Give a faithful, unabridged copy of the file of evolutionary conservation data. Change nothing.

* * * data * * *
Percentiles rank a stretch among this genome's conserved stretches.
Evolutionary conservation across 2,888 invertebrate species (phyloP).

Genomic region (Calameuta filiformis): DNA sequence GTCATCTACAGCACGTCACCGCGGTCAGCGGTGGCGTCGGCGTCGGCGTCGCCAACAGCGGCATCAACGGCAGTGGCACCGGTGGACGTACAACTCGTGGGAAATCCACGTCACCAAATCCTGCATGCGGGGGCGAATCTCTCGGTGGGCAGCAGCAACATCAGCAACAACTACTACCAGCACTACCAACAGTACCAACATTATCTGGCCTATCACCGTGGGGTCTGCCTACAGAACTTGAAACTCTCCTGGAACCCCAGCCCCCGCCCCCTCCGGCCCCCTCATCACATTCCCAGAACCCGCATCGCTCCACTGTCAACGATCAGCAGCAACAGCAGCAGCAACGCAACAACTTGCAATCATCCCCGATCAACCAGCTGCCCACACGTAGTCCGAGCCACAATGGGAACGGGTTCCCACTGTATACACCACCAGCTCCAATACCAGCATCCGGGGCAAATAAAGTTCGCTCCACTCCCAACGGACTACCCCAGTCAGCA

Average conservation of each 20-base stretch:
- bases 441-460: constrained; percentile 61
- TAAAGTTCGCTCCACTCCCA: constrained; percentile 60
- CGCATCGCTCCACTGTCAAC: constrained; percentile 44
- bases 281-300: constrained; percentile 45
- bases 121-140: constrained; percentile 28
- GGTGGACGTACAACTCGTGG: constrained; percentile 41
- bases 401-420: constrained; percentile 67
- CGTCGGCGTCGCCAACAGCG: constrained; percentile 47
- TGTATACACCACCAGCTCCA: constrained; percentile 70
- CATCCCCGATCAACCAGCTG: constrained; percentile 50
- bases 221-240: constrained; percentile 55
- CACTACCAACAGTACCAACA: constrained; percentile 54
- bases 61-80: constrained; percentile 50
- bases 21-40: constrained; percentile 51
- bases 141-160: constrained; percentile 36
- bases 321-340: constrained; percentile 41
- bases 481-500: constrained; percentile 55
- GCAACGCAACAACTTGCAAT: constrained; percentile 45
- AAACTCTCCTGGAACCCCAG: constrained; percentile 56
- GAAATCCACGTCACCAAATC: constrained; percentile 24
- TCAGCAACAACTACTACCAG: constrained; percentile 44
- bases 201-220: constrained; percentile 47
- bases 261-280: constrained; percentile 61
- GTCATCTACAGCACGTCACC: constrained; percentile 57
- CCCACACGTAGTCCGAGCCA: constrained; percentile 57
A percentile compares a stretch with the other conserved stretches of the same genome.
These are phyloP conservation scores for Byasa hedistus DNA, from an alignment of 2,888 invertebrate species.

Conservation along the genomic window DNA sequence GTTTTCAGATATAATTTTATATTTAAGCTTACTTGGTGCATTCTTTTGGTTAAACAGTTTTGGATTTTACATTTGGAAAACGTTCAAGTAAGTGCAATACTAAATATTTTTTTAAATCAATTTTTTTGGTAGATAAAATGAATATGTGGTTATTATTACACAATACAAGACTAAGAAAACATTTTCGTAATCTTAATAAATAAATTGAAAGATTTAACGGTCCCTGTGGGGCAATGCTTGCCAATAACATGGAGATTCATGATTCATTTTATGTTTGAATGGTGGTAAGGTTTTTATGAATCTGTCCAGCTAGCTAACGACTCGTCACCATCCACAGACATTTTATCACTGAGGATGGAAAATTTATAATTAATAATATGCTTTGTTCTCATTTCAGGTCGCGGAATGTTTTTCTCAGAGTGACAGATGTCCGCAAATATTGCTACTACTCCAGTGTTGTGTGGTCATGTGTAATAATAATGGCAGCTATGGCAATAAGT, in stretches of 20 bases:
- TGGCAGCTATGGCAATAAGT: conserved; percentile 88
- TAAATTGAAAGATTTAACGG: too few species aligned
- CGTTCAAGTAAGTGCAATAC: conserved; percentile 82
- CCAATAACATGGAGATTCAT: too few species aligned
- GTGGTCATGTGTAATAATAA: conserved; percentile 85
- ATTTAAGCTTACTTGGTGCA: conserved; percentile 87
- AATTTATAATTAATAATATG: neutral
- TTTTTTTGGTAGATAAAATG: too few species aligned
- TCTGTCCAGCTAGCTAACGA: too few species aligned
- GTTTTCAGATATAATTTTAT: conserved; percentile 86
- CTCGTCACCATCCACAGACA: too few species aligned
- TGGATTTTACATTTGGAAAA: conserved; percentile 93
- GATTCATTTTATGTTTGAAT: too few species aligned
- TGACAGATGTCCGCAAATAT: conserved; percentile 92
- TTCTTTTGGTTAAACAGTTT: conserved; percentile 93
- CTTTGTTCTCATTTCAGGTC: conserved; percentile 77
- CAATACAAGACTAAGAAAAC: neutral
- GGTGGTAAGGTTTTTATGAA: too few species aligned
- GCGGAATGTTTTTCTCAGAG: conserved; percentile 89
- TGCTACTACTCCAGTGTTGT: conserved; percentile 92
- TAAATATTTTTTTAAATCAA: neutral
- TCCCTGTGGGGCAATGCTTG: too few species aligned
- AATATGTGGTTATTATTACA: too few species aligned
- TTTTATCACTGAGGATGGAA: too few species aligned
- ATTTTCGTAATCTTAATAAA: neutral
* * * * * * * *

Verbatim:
Percentiles rank a stretch among this genome's conserved stretches.
Evolutionary conservation across 2,888 invertebrate species (phyloP).

Genomic region (Calameuta filiformis): DNA sequence GTCATCTACAGCACGTCACCGCGGTCAGCGGTGGCGTCGGCGTCGGCGTCGCCAACAGCGGCATCAACGGCAGTGGCACCGGTGGACGTACAACTCGTGGGAAATCCACGTCACCAAATCCTGCATGCGGGGGCGAATCTCTCGGTGGGCAGCAGCAACATCAGCAACAACTACTACCAGCACTACCAACAGTACCAACATTATCTGGCCTATCACCGTGGGGTCTGCCTACAGAACTTGAAACTCTCCTGGAACCCCAGCCCCCGCCCCCTCCGGCCCCCTCATCACATTCCCAGAACCCGCATCGCTCCACTGTCAACGATCAGCAGCAACAGCAGCAGCAACGCAACAACTTGCAATCATCCCCGATCAACCAGCTGCCCACACGTAGTCCGAGCCACAATGGGAACGGGTTCCCACTGTATACACCACCAGCTCCAATACCAGCATCCGGGGCAAATAAAGTTCGCTCCACTCCCAACGGACTACCCCAGTCAGCA

Average conservation of each 20-base stretch:
- bases 441-460: constrained; percentile 61
- TAAAGTTCGCTCCACTCCCA: constrained; percentile 60
- CGCATCGCTCCACTGTCAAC: constrained; percentile 44
- bases 281-300: constrained; percentile 45
- bases 121-140: constrained; percentile 28
- GGTGGACGTACAACTCGTGG: constrained; percentile 41
- bases 401-420: constrained; percentile 67
- CGTCGGCGTCGCCAACAGCG: constrained; percentile 47
- TGTATACACCACCAGCTCCA: constrained; percentile 70
- CATCCCCGATCAACCAGCTG: constrained; percentile 50
- bases 221-240: constrained; percentile 55
- CACTACCAACAGTACCAACA: constrained; percentile 54
- bases 61-80: constrained; percentile 50
- bases 21-40: constrained; percentile 51
- bases 141-160: constrained; percentile 36
- bases 321-340: constrained; percentile 41
- bases 481-500: constrained; percentile 55
- GCAACGCAACAACTTGCAAT: constrained; percentile 45
- AAACTCTCCTGGAACCCCAG: constrained; percentile 56
- GAAATCCACGTCACCAAATC: constrained; percentile 24
- TCAGCAACAACTACTACCAG: constrained; percentile 44
- bases 201-220: constrained; percentile 47
- bases 261-280: constrained; percentile 61
- GTCATCTACAGCACGTCACC: constrained; percentile 57
- CCCACACGTAGTCCGAGCCA: constrained; percentile 57
A percentile compares a stretch with the other conserved stretches of the same genome.
These are phyloP conservation scores for Byasa hedistus DNA, from an alignment of 2,888 invertebrate species.

Conservation along the genomic window DNA sequence GTTTTCAGATATAATTTTATATTTAAGCTTACTTGGTGCATTCTTTTGGTTAAACAGTTTTGGATTTTACATTTGGAAAACGTTCAAGTAAGTGCAATACTAAATATTTTTTTAAATCAATTTTTTTGGTAGATAAAATGAATATGTGGTTATTATTACACAATACAAGACTAAGAAAACATTTTCGTAATCTTAATAAATAAATTGAAAGATTTAACGGTCCCTGTGGGGCAATGCTTGCCAATAACATGGAGATTCATGATTCATTTTATGTTTGAATGGTGGTAAGGTTTTTATGAATCTGTCCAGCTAGCTAACGACTCGTCACCATCCACAGACATTTTATCACTGAGGATGGAAAATTTATAATTAATAATATGCTTTGTTCTCATTTCAGGTCGCGGAATGTTTTTCTCAGAGTGACAGATGTCCGCAAATATTGCTACTACTCCAGTGTTGTGTGGTCATGTGTAATAATAATGGCAGCTATGGCAATAAGT, in stretches of 20 bases:
- TGGCAGCTATGGCAATAAGT: conserved; percentile 88
- TAAATTGAAAGATTTAACGG: too few species aligned
- CGTTCAAGTAAGTGCAATAC: conserved; percentile 82
- CCAATAACATGGAGATTCAT: too few species aligned
- GTGGTCATGTGTAATAATAA: conserved; percentile 85
- ATTTAAGCTTACTTGGTGCA: conserved; percentile 87
- AATTTATAATTAATAATATG: neutral
- TTTTTTTGGTAGATAAAATG: too few species aligned
- TCTGTCCAGCTAGCTAACGA: too few species aligned
- GTTTTCAGATATAATTTTAT: conserved; percentile 86
- CTCGTCACCATCCACAGACA: too few species aligned
- TGGATTTTACATTTGGAAAA: conserved; percentile 93
- GATTCATTTTATGTTTGAAT: too few species aligned
- TGACAGATGTCCGCAAATAT: conserved; percentile 92
- TTCTTTTGGTTAAACAGTTT: conserved; percentile 93
- CTTTGTTCTCATTTCAGGTC: conserved; percentile 77
- CAATACAAGACTAAGAAAAC: neutral
- GGTGGTAAGGTTTTTATGAA: too few species aligned
- GCGGAATGTTTTTCTCAGAG: conserved; percentile 89
- TGCTACTACTCCAGTGTTGT: conserved; percentile 92
- TAAATATTTTTTTAAATCAA: neutral
- TCCCTGTGGGGCAATGCTTG: too few species aligned
- AATATGTGGTTATTATTACA: too few species aligned
- TTTTATCACTGAGGATGGAA: too few species aligned
- ATTTTCGTAATCTTAATAAA: neutral